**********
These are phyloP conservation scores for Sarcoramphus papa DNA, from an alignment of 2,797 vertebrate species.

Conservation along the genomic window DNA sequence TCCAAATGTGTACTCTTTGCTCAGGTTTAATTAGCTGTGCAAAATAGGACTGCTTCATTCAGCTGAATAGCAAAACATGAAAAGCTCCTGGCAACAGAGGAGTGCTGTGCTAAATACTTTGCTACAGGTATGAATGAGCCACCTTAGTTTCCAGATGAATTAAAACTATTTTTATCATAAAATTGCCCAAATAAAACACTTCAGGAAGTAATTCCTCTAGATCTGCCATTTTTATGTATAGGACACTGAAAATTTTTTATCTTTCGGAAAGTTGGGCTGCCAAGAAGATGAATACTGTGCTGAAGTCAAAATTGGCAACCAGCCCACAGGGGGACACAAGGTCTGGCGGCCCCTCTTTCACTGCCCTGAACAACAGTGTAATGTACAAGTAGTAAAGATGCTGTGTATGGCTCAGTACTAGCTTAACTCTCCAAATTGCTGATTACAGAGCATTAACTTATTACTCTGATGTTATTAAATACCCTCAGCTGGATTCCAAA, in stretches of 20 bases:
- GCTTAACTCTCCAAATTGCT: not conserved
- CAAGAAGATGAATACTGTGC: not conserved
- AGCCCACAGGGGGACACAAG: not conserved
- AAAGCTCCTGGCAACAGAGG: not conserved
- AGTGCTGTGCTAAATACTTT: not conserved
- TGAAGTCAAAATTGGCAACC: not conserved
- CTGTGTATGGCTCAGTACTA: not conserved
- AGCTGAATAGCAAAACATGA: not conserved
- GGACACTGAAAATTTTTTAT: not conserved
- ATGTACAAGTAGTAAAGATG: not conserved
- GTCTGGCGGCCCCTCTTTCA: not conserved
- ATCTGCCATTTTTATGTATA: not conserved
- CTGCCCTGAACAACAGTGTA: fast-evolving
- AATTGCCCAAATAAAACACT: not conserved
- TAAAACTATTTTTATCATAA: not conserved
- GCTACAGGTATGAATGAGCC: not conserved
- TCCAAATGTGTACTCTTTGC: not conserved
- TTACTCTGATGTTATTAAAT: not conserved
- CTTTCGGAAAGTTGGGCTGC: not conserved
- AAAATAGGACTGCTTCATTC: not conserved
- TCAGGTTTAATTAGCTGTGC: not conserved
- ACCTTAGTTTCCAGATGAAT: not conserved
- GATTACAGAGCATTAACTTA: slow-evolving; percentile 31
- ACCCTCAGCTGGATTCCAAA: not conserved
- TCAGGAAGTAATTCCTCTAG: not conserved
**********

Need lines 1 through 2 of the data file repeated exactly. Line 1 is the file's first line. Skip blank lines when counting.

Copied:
These are phyloP conservation scores for Sarcoramphus papa DNA, from an alignment of 2,797 vertebrate species.

Conservation along the genomic window DNA sequence TCCAAATGTGTACTCTTTGCTCAGGTTTAATTAGCTGTGCAAAATAGGACTGCTTCATTCAGCTGAATAGCAAAACATGAAAAGCTCCTGGCAACAGAGGAGTGCTGTGCTAAATACTTTGCTACAGGTATGAATGAGCCACCTTAGTTTCCAGATGAATTAAAACTATTTTTATCATAAAATTGCCCAAATAAAACACTTCAGGAAGTAATTCCTCTAGATCTGCCATTTTTATGTATAGGACACTGAAAATTTTTTATCTTTCGGAAAGTTGGGCTGCCAAGAAGATGAATACTGTGCTGAAGTCAAAATTGGCAACCAGCCCACAGGGGGACACAAGGTCTGGCGGCCCCTCTTTCACTGCCCTGAACAACAGTGTAATGTACAAGTAGTAAAGATGCTGTGTATGGCTCAGTACTAGCTTAACTCTCCAAATTGCTGATTACAGAGCATTAACTTATTACTCTGATGTTATTAAATACCCTCAGCTGGATTCCAAA, in stretches of 20 bases: